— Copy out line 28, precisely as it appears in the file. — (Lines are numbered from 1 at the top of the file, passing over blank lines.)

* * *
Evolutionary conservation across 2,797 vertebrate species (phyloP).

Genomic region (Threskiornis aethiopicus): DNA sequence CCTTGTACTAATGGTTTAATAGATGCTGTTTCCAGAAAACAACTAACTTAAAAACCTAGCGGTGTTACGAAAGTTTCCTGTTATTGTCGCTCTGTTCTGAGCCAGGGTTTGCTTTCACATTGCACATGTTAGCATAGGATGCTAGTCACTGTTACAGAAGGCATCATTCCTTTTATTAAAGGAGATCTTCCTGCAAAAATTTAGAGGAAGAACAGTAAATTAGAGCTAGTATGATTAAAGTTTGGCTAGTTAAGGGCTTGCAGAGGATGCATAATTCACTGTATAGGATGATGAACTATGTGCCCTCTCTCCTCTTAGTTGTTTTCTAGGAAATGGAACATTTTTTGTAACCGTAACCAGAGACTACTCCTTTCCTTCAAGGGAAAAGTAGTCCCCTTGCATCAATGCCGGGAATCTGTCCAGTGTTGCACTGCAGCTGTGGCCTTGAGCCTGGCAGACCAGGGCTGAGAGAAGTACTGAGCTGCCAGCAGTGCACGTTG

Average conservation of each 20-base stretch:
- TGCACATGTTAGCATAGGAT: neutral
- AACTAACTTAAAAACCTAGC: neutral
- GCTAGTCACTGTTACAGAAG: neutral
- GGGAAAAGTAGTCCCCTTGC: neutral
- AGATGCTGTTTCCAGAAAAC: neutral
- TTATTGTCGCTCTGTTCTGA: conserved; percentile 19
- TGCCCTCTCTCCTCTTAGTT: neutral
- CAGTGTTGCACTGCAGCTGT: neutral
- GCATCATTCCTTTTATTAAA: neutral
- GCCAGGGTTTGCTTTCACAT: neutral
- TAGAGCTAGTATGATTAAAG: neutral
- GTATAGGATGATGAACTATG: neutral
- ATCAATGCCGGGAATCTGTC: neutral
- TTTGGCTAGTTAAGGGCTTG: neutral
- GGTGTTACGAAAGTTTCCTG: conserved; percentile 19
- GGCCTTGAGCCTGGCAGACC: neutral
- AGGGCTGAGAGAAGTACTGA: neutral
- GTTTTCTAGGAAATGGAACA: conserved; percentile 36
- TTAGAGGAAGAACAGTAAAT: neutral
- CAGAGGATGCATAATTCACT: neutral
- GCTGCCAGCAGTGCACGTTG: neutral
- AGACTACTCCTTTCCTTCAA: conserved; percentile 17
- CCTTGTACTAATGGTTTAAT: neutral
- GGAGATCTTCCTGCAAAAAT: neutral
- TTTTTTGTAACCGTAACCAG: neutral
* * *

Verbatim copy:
- TTTTTTGTAACCGTAACCAG: neutral